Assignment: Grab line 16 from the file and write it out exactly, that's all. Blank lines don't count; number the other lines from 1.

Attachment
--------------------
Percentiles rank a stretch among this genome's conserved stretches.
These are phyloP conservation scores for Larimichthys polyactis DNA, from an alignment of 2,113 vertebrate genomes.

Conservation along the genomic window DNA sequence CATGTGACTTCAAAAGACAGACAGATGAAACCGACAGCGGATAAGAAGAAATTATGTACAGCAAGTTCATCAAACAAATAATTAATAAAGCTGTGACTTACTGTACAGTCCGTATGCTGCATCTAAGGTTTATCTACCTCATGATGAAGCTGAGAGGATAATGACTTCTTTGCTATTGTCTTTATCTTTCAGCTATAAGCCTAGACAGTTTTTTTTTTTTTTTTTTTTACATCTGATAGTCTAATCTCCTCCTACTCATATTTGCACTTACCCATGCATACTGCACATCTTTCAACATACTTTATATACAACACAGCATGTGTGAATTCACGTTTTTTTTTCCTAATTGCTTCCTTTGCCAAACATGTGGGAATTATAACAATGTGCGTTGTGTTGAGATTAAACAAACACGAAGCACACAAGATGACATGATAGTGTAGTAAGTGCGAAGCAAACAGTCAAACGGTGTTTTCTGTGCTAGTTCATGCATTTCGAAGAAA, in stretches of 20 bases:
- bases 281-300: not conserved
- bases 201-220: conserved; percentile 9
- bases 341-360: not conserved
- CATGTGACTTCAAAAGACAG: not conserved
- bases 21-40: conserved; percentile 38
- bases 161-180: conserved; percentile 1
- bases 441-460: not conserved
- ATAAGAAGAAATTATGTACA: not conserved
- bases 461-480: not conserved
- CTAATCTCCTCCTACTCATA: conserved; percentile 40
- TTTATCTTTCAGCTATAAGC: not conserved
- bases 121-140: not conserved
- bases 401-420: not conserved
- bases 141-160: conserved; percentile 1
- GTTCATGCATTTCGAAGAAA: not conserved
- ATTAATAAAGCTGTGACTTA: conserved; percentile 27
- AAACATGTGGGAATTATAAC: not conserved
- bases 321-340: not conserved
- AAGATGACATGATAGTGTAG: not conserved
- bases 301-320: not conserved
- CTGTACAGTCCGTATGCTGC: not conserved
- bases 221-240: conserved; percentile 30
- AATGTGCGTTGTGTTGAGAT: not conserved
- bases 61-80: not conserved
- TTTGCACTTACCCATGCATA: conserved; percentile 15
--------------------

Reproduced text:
- bases 401-420: not conserved